I must admit, aside from the lengthy conversation about “My Little Pony”, I enjoyed myself. She was adorable with her pink outfit and pink backpack and had a lot of energy. When we arrived back in the computer lab, my friend commented on how much more energy she had after talking to the little girl. I agreed, and thought I’d share this with you before wrapping up the last of my assignments. :-)



When Stuck on a Non-Productive Team

by Bernadette Rocha
18 August 2014

It should go without saying that teamwork is important when working in groups. However, it does not always translate as so. Oftentimes, students are placed into groups against their will. For some, this is a blessing in disguise, for others, this may feel like a curse.

When placed into a group full of team members who are already not motivated to participate or barely contribute, the prospects of trying to get work done on schedule may seem daunting.

The first thing you need to do, is BREATHE. Meditate, do yoga, stare off into space, read, take a nap, listen to music, or do anything else that you normally do in order to de-stress. This will help you make more logical decisions.

Are you ready?

Step One: Take Charge. No matter how seemingly incompetent your teammates may seem, you are still stuck with them. However, this does not mean you need to be stuck with a failed grade, especially if your project is a Mid-Term or Final Group Research Paper and/or Presentation. This is an important part of your grade and you shall not allow others to tarnish your chances at graduating with as high of marks as you deserve.

Test the air by casually asking what everyone thinks regarding how they think the project should be divided up. If you are lucky, you will get some feedback, if not, take point.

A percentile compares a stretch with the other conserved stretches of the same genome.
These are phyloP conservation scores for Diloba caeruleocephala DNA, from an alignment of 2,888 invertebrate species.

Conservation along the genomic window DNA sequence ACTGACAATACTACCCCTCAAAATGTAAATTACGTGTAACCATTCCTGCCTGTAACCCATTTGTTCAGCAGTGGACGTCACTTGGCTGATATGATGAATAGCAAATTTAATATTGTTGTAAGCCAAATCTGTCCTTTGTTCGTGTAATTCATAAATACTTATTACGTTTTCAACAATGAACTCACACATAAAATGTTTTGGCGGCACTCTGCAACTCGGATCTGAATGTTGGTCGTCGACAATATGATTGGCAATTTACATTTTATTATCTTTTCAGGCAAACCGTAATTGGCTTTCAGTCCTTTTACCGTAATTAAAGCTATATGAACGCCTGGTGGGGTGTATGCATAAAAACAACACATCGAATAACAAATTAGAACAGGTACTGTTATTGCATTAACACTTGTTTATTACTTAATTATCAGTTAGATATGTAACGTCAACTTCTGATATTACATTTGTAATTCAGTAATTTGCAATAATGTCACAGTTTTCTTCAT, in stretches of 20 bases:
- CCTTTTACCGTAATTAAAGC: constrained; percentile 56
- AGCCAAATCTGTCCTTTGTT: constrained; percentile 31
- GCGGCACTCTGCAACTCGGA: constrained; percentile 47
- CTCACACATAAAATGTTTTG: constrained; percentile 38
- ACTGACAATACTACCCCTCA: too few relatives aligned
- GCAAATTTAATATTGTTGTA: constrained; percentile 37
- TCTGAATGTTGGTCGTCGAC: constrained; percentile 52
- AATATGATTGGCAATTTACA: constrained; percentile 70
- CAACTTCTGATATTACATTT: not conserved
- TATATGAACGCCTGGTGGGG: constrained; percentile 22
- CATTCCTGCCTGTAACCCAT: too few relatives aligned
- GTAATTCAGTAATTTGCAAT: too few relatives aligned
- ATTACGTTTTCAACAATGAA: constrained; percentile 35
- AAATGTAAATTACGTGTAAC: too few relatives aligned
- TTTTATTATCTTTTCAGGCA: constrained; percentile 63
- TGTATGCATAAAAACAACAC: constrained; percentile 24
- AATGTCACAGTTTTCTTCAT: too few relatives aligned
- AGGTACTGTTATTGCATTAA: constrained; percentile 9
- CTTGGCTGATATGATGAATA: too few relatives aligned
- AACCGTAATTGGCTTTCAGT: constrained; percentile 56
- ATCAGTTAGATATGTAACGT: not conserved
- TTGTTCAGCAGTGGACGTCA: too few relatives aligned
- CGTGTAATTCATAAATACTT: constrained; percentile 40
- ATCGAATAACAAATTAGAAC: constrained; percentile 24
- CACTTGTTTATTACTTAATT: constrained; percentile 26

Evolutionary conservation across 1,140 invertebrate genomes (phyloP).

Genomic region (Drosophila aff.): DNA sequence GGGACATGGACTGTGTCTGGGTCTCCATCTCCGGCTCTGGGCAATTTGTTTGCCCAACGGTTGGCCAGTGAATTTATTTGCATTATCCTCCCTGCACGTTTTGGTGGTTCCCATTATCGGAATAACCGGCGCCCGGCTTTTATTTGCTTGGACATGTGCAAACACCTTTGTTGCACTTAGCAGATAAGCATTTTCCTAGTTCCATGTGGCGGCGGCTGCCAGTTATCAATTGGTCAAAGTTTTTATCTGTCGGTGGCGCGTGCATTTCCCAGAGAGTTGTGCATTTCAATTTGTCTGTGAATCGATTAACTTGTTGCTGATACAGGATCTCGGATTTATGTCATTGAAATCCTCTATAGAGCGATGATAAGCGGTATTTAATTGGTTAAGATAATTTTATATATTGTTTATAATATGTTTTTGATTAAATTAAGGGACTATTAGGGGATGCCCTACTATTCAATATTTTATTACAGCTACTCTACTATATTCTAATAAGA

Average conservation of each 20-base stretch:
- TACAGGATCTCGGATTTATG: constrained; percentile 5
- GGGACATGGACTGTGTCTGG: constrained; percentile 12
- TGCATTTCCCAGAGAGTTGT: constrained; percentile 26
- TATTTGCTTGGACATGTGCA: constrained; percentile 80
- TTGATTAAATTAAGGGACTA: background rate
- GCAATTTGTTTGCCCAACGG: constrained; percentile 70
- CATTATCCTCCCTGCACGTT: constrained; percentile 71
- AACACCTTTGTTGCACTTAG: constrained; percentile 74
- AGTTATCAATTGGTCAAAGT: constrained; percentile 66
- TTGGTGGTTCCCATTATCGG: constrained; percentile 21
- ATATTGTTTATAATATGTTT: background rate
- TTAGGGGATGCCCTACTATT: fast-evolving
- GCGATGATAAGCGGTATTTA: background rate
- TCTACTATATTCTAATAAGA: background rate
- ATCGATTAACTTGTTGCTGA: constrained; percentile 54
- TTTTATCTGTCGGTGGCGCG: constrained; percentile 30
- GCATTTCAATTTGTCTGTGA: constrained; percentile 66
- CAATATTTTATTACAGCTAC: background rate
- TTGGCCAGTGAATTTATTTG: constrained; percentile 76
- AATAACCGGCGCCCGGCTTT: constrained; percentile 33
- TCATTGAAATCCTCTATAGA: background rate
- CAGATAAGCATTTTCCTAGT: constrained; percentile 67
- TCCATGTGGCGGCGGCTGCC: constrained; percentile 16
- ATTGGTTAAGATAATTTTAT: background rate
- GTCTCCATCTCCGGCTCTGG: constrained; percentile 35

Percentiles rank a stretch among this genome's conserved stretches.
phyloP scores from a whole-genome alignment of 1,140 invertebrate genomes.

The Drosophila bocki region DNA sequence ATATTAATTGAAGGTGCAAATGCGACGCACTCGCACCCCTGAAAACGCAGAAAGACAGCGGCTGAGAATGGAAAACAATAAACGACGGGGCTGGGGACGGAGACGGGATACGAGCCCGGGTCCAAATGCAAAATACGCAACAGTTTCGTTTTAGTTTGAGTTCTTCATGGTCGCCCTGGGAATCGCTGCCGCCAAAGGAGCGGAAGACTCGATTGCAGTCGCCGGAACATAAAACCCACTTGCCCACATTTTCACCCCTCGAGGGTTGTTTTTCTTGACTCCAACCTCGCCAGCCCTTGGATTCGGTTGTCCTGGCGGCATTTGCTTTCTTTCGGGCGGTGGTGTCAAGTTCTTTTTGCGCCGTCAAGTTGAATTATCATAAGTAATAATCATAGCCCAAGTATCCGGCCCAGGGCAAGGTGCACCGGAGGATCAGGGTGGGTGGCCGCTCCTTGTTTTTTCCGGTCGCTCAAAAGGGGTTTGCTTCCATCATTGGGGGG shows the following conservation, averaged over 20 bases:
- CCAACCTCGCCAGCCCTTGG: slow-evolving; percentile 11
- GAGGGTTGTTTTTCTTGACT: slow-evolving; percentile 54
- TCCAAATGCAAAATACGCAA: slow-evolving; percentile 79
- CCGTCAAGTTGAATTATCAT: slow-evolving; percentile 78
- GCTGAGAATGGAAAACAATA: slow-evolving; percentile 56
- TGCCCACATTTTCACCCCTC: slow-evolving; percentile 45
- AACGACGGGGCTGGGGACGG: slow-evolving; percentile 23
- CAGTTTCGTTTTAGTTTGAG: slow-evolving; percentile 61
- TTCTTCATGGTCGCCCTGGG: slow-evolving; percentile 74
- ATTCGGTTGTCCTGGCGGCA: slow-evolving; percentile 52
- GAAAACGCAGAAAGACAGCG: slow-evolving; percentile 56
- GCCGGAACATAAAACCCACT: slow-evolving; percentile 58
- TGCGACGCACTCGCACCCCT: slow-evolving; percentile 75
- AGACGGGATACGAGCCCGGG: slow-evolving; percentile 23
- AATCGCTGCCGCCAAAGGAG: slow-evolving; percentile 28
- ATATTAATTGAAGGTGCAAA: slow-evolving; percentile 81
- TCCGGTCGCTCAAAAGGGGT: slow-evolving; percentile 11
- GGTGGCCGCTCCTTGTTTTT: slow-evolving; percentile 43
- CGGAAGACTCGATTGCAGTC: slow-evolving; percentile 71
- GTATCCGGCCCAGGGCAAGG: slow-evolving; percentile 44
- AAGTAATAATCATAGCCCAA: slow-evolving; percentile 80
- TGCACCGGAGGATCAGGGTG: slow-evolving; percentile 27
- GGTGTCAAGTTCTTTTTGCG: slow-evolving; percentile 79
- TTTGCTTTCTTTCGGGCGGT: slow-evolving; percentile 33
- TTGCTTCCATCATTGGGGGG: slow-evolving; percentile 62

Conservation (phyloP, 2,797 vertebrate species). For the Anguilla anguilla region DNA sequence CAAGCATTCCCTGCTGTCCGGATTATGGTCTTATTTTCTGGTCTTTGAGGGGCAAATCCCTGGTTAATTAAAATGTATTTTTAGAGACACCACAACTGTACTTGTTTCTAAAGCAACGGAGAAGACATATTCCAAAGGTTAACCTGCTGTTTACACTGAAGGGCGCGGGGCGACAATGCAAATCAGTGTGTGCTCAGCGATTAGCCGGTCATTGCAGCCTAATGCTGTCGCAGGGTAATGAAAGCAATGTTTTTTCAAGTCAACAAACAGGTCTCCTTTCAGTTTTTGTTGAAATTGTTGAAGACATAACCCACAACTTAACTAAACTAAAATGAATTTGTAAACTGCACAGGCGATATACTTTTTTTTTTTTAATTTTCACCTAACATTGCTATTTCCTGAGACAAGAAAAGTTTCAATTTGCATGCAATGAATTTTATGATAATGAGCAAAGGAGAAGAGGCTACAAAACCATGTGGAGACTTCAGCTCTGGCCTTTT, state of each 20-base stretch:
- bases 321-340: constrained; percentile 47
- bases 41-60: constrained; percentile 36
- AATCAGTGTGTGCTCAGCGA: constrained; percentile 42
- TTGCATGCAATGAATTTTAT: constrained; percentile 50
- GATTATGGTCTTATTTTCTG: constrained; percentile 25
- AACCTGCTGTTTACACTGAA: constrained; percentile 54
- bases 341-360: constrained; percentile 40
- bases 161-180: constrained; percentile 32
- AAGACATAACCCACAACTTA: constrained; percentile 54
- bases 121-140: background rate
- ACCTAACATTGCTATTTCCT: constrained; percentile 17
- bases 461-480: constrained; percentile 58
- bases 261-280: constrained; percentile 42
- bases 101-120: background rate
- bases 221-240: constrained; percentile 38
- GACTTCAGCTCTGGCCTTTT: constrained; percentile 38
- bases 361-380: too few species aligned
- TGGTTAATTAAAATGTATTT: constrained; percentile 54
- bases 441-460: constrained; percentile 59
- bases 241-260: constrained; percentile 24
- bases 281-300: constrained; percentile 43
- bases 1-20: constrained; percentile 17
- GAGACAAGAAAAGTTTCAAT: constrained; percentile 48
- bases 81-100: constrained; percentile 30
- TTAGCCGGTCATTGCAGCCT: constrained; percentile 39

Step Two: Get Contact Info. You will need your group members’ e-mail, and possible phone numbers. If they do not offer it up off the bat, pull out a piece of paper and start gathering their info. Ask if there are any days that they could meet out of class. If you are lucky, working outside of class will be possible. If not, keep that in mind. It might mean that you will be doing more work than you otherwise should.

Step Three: Create Assignments. Look over the assignment carefully. Think about your group members and their individual abilities (if it can be determined) and think of how you can section the project out “fairly” between everyone. If there is no motivation among everyone else to do anything, then you will have no choice but to give them assignments.

For example: Say you have eight prompts to answer thoroughly for your paper and you have four people in your group. Give each person two of the prompts, make sure they are simple and take the two that are more difficult for yourself. If you want difficult portion to get done correctly the first time, you will have to do it yourself.